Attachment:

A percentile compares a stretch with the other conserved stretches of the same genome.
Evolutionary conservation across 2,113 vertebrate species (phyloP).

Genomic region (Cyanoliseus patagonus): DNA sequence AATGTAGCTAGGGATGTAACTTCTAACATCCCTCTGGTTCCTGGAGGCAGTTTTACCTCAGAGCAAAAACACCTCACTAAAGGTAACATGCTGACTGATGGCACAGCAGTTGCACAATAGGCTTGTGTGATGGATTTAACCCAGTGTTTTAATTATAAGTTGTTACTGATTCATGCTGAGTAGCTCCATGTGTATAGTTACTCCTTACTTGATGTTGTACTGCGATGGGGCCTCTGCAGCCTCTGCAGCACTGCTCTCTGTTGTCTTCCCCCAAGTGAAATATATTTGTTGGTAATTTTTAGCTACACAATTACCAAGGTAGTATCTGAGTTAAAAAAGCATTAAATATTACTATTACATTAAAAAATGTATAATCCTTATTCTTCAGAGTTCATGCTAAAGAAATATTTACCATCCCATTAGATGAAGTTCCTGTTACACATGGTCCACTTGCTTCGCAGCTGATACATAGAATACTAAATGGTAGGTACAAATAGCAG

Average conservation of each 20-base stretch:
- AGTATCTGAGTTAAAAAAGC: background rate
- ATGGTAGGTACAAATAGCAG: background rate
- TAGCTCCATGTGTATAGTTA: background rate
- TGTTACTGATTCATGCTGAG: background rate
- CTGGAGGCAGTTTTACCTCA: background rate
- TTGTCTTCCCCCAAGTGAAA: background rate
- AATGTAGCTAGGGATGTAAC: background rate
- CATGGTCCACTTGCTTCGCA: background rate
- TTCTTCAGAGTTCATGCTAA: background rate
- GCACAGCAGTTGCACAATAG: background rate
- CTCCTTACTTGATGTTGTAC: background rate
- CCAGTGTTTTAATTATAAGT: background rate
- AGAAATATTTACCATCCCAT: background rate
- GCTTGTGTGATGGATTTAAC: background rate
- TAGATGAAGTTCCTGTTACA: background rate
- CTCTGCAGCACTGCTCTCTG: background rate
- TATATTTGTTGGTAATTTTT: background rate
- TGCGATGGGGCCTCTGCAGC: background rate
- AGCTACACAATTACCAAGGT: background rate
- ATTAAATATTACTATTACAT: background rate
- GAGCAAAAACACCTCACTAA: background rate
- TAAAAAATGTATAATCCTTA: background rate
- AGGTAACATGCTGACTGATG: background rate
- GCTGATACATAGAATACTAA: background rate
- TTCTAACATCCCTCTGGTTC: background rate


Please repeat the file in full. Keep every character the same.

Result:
A percentile compares a stretch with the other conserved stretches of the same genome.
Evolutionary conservation across 2,113 vertebrate species (phyloP).

Genomic region (Cyanoliseus patagonus): DNA sequence AATGTAGCTAGGGATGTAACTTCTAACATCCCTCTGGTTCCTGGAGGCAGTTTTACCTCAGAGCAAAAACACCTCACTAAAGGTAACATGCTGACTGATGGCACAGCAGTTGCACAATAGGCTTGTGTGATGGATTTAACCCAGTGTTTTAATTATAAGTTGTTACTGATTCATGCTGAGTAGCTCCATGTGTATAGTTACTCCTTACTTGATGTTGTACTGCGATGGGGCCTCTGCAGCCTCTGCAGCACTGCTCTCTGTTGTCTTCCCCCAAGTGAAATATATTTGTTGGTAATTTTTAGCTACACAATTACCAAGGTAGTATCTGAGTTAAAAAAGCATTAAATATTACTATTACATTAAAAAATGTATAATCCTTATTCTTCAGAGTTCATGCTAAAGAAATATTTACCATCCCATTAGATGAAGTTCCTGTTACACATGGTCCACTTGCTTCGCAGCTGATACATAGAATACTAAATGGTAGGTACAAATAGCAG

Average conservation of each 20-base stretch:
- AGTATCTGAGTTAAAAAAGC: background rate
- ATGGTAGGTACAAATAGCAG: background rate
- TAGCTCCATGTGTATAGTTA: background rate
- TGTTACTGATTCATGCTGAG: background rate
- CTGGAGGCAGTTTTACCTCA: background rate
- TTGTCTTCCCCCAAGTGAAA: background rate
- AATGTAGCTAGGGATGTAAC: background rate
- CATGGTCCACTTGCTTCGCA: background rate
- TTCTTCAGAGTTCATGCTAA: background rate
- GCACAGCAGTTGCACAATAG: background rate
- CTCCTTACTTGATGTTGTAC: background rate
- CCAGTGTTTTAATTATAAGT: background rate
- AGAAATATTTACCATCCCAT: background rate
- GCTTGTGTGATGGATTTAAC: background rate
- TAGATGAAGTTCCTGTTACA: background rate
- CTCTGCAGCACTGCTCTCTG: background rate
- TATATTTGTTGGTAATTTTT: background rate
- TGCGATGGGGCCTCTGCAGC: background rate
- AGCTACACAATTACCAAGGT: background rate
- ATTAAATATTACTATTACAT: background rate
- GAGCAAAAACACCTCACTAA: background rate
- TAAAAAATGTATAATCCTTA: background rate
- AGGTAACATGCTGACTGATG: background rate
- GCTGATACATAGAATACTAA: background rate
- TTCTAACATCCCTCTGGTTC: background rate